The priests at Watterson High were for the most part a bit strange. There was one odd duck named Father Robert O’ Leary, who for some reason actually lived at the school instead of being attached to one of the parishes and housed at a parish rectory. He had a small apartment within the school building itself. The door to his lair, as it was sometimes referred to, was just off the landing of one of the stairs going to the second floor. Mark came to know the layout of the school quite well. He had volunteered to be the curtain puller for the Senior class theater production of Pride and Prejudice. Since there was plenty of time during the after-school rehearsals when he was not needed, as when the cast went through their lines and blocking, he and two other classmates who were also rarely needed as stagehands would sneak around the school to see what they could discover. They found a small doorway adjoined to the small balcony that overlooked the basketball gymnasium. The door was not locked, so in they went, and found themselves going through a series of tunnels that eventually allowed them to drop down into the cooking area of the cafeteria that was otherwise all locked up. In one of the oversized refrigerators they found a stash of beer that was labeled as belonging to Father O’Leary. They would be careful to only take one bottle so as not to risk him noticing the pilfering. Unlike Father Fife, who always wore a black suit jacket and slacks, Father O’Leary preferred wearing his priestly black cassock that was like a floor length dress with long sleeves. He was not keen on hygiene and had the most alarming white encrustations circling out in ten inch diameters from his underarms. He was bald, small-featured, and unfriendly, and had two nicknames. The male students called him “Penis Head,” because of the obvious similarity the shape his neck and head had to that other region of the body, and the girls called him,”Smelly Bob,” because of the obvious odor that emanated from his rarely washed cassock. He was especially disliked by the female students because of what he said one day in Girl’s Religion class. Religion classes were always taught by priests, and were always segregated by sex, in case indelicate sexual topics needed to be addressed and the priest needed to hammer home one of St. Paul’s precepts. However, one day Father O’Leary was far from delicate when he told them that he always knew when each female student was having her period. Why he absurdly thought he was capable of this was not as important as how utterly creeped-out this comment made the girls feel. Consequently, they felt no shame in referring to him as “Smelly Bob,” which originally referred to the way he smelled to them, but after his comment in class that day, came to also mean that he might be pervertedly smelling them whenever he passed by.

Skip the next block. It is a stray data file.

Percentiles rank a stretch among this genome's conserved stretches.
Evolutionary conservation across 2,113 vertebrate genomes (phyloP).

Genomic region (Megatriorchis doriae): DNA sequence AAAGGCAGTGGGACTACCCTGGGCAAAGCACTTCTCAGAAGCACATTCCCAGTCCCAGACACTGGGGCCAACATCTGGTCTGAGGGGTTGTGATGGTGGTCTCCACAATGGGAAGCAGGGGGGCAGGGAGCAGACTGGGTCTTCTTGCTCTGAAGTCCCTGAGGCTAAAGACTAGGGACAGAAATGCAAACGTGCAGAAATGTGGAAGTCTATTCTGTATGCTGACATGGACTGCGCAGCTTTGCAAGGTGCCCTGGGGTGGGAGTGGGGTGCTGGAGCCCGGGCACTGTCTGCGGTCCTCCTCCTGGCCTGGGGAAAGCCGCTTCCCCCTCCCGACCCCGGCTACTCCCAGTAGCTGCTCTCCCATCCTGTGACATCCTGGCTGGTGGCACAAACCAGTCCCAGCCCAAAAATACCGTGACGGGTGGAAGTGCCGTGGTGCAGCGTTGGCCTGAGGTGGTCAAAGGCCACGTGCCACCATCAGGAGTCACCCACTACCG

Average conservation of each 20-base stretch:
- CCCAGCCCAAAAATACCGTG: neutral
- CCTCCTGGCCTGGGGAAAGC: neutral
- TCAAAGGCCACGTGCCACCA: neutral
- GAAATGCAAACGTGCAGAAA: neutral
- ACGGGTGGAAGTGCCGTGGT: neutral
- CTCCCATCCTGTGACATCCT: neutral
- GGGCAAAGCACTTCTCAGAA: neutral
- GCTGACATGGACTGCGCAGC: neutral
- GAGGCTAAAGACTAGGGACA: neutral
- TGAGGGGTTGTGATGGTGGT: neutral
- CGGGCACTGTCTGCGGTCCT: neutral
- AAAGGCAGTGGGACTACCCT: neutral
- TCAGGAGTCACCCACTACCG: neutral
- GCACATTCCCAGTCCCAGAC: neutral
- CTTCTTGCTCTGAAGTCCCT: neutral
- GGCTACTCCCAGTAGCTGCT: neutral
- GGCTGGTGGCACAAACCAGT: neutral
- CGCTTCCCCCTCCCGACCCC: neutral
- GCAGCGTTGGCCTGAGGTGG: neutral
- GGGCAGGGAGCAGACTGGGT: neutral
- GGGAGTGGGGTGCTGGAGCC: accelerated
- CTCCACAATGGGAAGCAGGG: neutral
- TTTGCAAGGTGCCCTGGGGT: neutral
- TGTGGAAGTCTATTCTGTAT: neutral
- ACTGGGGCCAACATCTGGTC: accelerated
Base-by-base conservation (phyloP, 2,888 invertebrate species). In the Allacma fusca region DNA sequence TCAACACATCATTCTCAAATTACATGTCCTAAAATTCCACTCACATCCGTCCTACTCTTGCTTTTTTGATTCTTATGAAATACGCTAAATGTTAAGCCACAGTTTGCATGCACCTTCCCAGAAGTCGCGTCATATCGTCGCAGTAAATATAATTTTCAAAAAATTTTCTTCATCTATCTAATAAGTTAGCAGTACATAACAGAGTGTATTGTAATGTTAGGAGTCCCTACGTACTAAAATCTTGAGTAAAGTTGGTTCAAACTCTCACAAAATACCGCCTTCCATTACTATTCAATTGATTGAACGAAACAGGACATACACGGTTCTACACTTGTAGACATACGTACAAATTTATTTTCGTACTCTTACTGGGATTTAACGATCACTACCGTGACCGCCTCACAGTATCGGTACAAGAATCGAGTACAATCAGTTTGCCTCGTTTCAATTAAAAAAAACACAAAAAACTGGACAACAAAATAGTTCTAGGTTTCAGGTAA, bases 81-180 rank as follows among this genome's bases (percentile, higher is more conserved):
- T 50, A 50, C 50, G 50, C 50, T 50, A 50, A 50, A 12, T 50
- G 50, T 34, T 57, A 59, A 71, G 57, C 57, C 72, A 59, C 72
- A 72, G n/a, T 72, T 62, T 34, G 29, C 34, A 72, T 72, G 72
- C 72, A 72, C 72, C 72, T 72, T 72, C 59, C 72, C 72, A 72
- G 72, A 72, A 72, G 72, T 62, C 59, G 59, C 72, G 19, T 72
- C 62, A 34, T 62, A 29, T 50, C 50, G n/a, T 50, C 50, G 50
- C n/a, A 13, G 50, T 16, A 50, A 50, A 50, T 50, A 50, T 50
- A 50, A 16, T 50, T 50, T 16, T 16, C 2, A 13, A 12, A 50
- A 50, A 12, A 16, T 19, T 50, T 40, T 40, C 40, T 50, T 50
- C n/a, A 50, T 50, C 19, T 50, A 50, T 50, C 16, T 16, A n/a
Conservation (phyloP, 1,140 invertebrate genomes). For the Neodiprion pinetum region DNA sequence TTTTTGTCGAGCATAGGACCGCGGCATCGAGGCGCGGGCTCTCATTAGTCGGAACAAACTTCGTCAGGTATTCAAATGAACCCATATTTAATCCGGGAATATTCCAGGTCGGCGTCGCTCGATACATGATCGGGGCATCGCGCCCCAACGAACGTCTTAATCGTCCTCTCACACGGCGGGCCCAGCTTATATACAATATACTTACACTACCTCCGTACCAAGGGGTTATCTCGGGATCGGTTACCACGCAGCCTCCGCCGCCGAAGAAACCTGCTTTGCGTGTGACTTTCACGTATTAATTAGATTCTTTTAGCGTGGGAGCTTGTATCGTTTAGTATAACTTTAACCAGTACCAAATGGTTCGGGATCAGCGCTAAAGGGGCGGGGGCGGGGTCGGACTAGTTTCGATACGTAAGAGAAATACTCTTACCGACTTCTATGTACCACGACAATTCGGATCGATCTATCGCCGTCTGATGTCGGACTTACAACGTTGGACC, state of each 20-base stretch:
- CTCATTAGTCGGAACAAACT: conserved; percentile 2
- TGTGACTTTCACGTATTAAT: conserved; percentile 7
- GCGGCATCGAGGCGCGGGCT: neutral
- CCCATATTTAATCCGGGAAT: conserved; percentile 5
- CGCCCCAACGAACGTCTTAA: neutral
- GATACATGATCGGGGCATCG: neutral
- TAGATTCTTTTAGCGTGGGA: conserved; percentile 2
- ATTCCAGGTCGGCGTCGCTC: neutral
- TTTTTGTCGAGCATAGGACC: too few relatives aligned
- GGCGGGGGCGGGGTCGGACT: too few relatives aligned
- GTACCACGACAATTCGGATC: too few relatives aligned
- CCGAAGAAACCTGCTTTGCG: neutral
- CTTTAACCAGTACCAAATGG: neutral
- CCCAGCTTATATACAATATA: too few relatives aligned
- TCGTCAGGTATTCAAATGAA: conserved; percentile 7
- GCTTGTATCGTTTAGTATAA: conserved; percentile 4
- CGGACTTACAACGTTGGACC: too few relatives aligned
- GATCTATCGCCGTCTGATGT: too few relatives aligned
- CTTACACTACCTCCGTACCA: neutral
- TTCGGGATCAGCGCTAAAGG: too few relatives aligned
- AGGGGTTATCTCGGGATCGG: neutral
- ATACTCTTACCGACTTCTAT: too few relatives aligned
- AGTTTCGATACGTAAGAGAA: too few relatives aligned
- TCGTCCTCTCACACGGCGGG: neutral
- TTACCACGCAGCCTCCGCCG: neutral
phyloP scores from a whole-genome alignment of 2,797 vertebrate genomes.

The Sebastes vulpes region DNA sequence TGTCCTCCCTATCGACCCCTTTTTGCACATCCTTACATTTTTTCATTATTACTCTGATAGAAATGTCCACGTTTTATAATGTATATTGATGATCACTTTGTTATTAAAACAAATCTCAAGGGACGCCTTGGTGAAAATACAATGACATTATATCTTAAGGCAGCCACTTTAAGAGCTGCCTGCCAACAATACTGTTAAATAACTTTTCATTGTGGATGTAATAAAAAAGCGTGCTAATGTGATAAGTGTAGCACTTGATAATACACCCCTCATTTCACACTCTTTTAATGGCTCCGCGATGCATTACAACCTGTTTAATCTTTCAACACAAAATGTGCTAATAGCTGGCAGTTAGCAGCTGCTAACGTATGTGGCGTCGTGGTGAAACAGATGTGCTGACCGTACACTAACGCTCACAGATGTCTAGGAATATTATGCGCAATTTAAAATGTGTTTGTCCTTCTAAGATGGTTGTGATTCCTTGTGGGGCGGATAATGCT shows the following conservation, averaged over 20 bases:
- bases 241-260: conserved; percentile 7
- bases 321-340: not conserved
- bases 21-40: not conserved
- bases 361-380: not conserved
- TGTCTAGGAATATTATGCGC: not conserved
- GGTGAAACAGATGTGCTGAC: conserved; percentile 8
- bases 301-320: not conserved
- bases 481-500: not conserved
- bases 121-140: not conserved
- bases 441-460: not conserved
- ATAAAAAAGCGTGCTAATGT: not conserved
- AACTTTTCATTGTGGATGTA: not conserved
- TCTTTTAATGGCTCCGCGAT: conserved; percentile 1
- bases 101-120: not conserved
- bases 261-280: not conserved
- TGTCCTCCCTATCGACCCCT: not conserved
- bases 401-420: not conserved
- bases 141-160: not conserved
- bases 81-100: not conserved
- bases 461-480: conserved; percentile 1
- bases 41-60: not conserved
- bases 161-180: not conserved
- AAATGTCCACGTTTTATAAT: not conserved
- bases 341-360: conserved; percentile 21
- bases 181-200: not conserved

Equally creepy was Father Arturo, who felt it necessary to pass along the following admonitions to the boys in his Religion class to help them avoid temptation and to thwart unnecessary arousal. First he told them that when mowing the lawn with a gas-powered lawnmower, it was wise to keep the mower at some arm’s length from your body. You did not want all that vibration jiggling away at your waist line or who knows what might happen. Obviously Father Arturo knew, but “Good grief,” Mark thought, “You have got to be kidding.” The good Father then followed with a second admonishment about the dangers of riding on a city bus. This one was even harder for Mark to understand because he could not recall that there was any unusual amount of vibration in bus seats, but apparently Father Arturo must have had a wood-sprouting accident on a bus trip, and attributing it to the bus vibration probably was less problematic for him than questioning the purity of whatever it was that he may have been thinking about at the time. Lastly he suggested that when in a bathing suit at a beach or in a pool, one should exercise caution when leaving the water to make sure that no unseemly tumescence would be displayed to others, and if it took a few minutes to deflate, it was better to stay in the water for a while than to risk embarrassment to oneself or others. This admonition elicited another "Good grief."


February 27, 2016

Thanks, Fred Clem, for letting us know about a wonderful article about our classmate Margie Davis from the The Catholic Times,  p. 7. As most of you know Margie is Sr. Marjorie and this details her journey.  Congratulations, Margie, and we look forward to seeing you at our 50th and discussing this with you in person. Here is the link to the actual article. :

Or here is the copy: 

A call from God to a religious vocation may come at any time, and in what may seem to be an unlikely place. Sister Marjorie Davis, OP, said the moment she began to recognize her call came while watching a made-for-television movie.

The program which changed her life was “A Time for Miracles,” an ABC Movie of the Week which was shown in 1980 and featured Kate Mulgrew as St. Elizabeth Seton, the first saint born in the United States. St. Elizabeth was a widowed mother of five who founded the Sisters of Charity at Emmitsburg, Maryland, in 1810 and spent the 10 remaining years of her life pioneering Catholic education in this country.

Sister Marjorie said she had not seriously thought about the religious life before watching the movie, although she was an involved parishioner at Westerville St. Paul Church. At the time, she was 32, was employed as a secretary, had been engaged at one point, and was active in the dating scene. “When I saw Mother Seton’s story, something began to happen to me which I now recognize as a call from God,” she said. “At first, I thought what I was feeling was a joke and it couldn’t really be God speaking to me. But as I thought about it some more, I realized ‘Oh my God! This is real!’ and began feeling an excitement I couldn’t have imagined.”